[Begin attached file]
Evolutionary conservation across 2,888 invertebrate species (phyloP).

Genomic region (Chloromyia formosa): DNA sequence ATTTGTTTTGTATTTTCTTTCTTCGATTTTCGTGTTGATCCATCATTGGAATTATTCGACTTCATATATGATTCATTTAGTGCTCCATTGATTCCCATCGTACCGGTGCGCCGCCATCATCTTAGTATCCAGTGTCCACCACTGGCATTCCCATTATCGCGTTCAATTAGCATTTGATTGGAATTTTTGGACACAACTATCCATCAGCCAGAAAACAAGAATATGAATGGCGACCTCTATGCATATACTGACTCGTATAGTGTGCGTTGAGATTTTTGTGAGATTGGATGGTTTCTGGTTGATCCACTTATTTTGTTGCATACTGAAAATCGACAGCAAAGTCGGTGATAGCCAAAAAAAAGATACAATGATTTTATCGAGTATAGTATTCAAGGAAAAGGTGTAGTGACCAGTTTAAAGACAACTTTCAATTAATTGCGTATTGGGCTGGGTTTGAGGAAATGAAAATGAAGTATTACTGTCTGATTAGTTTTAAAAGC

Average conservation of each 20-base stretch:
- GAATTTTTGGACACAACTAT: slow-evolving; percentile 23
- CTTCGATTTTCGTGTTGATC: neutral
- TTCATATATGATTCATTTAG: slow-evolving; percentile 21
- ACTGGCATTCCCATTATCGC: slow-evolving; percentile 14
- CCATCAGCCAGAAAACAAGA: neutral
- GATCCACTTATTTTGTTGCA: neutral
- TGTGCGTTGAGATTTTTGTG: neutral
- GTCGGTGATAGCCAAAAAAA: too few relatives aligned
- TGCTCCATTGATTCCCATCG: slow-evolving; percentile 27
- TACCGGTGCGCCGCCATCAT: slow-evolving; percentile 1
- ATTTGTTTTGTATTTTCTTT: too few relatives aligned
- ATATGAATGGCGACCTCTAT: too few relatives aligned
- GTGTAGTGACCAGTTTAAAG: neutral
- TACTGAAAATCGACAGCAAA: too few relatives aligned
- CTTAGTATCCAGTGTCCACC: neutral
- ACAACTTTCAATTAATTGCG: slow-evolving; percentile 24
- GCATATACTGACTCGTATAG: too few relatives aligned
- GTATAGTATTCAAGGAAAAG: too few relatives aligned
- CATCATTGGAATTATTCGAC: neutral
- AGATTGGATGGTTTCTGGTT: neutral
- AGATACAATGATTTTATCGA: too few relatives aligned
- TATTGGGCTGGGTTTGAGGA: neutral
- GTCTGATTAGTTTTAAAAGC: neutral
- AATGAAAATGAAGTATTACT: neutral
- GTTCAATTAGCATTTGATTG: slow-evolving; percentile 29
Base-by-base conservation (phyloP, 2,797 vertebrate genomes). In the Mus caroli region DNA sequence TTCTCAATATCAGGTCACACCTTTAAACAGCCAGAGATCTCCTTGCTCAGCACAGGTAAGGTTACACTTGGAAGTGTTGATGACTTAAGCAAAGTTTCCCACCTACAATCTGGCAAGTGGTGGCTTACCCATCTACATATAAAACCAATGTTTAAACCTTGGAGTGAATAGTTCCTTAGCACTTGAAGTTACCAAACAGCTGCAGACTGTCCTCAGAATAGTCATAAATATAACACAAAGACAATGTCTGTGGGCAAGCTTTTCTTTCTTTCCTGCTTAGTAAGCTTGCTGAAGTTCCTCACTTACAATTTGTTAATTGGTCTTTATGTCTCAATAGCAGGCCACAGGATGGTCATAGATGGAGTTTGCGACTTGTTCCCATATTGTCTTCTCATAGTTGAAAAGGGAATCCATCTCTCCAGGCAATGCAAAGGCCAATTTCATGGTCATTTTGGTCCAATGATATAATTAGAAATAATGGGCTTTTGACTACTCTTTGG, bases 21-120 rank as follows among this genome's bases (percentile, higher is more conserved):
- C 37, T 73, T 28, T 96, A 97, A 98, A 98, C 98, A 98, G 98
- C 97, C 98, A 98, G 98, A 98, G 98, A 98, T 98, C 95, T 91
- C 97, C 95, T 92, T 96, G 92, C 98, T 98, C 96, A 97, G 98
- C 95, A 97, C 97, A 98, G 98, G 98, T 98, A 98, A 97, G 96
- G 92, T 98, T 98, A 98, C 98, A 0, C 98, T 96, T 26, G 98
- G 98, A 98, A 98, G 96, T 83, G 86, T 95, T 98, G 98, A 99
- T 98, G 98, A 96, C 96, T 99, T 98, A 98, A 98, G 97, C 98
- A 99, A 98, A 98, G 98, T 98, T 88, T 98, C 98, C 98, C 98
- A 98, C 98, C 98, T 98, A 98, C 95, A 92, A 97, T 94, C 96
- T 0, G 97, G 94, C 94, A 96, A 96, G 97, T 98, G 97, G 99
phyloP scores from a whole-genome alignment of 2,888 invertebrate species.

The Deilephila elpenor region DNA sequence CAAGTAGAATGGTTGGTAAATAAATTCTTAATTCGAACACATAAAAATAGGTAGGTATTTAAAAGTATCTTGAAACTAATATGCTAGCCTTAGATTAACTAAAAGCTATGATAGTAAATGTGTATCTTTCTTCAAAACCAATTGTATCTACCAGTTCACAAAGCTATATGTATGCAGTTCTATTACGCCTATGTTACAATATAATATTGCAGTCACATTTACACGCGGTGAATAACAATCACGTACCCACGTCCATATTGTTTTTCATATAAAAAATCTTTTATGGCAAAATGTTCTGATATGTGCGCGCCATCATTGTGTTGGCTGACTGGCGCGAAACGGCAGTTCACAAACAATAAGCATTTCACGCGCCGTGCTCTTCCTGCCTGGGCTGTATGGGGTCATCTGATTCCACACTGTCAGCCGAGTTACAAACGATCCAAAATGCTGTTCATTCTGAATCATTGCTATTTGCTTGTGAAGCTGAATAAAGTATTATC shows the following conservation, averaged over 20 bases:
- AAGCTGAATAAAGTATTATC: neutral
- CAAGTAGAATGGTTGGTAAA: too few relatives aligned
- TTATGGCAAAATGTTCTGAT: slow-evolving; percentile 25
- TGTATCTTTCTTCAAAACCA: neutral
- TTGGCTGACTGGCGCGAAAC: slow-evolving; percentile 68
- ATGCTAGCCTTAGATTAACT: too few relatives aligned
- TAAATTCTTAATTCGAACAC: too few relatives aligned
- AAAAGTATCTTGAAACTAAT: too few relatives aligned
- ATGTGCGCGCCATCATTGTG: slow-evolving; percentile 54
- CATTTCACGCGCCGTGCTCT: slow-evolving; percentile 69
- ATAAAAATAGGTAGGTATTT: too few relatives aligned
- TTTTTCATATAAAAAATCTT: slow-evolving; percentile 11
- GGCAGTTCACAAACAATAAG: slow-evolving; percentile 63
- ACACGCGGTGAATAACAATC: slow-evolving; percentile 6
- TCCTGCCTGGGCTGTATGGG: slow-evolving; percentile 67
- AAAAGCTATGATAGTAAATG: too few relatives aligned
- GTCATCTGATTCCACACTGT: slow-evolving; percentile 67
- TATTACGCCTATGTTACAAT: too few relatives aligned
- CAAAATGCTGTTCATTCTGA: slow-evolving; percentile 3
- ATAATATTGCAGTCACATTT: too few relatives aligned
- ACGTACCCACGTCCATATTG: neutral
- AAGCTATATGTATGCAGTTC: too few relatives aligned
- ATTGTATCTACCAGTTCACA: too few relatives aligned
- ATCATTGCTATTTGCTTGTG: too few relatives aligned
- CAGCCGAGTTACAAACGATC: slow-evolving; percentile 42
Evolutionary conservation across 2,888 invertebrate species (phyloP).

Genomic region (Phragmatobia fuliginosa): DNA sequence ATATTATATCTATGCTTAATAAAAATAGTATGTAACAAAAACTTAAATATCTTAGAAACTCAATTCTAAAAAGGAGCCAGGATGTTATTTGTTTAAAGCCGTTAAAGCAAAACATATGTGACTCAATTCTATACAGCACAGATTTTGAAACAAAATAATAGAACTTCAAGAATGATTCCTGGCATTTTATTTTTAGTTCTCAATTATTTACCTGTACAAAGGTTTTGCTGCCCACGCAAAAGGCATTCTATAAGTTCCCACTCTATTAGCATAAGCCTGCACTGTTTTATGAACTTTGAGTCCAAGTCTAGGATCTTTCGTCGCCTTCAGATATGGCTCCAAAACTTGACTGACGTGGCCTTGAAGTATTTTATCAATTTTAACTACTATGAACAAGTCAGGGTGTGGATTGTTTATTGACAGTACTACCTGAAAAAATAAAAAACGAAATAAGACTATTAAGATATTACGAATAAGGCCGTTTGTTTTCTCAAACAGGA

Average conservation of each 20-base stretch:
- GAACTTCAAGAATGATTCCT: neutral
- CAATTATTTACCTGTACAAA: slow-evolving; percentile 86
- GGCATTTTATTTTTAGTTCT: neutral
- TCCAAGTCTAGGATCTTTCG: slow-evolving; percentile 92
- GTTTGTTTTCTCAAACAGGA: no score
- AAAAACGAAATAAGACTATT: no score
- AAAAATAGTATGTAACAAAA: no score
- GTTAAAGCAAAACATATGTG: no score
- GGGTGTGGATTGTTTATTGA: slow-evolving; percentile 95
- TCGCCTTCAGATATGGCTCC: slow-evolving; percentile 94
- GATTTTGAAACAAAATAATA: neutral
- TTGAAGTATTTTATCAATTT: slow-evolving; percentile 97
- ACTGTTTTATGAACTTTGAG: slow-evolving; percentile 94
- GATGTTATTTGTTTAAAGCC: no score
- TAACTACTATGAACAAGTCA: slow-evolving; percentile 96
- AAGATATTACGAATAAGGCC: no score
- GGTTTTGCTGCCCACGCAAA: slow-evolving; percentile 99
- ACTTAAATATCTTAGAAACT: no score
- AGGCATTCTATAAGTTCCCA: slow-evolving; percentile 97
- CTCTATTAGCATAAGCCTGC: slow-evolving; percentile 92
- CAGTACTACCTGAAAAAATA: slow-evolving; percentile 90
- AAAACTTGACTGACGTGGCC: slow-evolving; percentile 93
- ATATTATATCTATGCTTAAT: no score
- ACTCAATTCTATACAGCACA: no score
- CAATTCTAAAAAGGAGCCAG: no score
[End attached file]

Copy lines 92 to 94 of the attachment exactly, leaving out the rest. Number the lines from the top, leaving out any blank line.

- ATATTATATCTATGCTTAAT: no score
- ACTCAATTCTATACAGCACA: no score
- CAATTCTAAAAAGGAGCCAG: no score